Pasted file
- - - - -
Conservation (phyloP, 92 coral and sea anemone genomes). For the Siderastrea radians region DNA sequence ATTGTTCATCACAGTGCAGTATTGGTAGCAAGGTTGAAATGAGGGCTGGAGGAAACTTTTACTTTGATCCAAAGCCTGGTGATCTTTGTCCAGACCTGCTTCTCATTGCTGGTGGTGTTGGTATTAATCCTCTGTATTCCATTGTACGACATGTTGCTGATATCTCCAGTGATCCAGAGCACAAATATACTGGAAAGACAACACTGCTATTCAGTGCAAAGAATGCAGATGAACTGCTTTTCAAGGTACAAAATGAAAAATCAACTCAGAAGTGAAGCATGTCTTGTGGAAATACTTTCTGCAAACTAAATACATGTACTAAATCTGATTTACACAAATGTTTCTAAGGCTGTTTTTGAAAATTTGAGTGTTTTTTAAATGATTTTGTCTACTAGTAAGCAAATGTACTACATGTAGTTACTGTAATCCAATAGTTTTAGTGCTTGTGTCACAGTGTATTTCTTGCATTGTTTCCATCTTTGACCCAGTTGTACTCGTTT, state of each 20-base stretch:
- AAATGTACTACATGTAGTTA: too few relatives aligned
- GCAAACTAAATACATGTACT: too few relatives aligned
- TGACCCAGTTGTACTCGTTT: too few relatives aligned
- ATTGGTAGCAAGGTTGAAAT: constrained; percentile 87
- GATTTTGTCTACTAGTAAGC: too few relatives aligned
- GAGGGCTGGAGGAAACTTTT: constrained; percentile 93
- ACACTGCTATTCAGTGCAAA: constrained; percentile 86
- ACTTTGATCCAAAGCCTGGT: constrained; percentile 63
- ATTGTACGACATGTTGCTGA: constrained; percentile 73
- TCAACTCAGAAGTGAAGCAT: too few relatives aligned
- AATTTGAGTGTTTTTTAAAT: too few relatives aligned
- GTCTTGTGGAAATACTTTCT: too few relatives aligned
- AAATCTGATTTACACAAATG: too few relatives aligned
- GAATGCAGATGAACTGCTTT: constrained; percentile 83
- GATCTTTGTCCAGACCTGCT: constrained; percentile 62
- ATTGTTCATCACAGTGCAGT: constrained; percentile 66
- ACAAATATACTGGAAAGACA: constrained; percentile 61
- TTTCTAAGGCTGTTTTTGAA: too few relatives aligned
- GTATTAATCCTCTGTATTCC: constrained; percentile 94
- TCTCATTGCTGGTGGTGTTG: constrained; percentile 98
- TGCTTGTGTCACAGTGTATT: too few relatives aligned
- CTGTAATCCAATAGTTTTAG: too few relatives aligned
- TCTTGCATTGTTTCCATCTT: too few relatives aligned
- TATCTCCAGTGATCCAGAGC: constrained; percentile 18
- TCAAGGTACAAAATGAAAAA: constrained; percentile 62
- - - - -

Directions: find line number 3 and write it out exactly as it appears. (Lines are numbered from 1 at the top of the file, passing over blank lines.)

- GCAAACTAAATACATGTACT: too few relatives aligned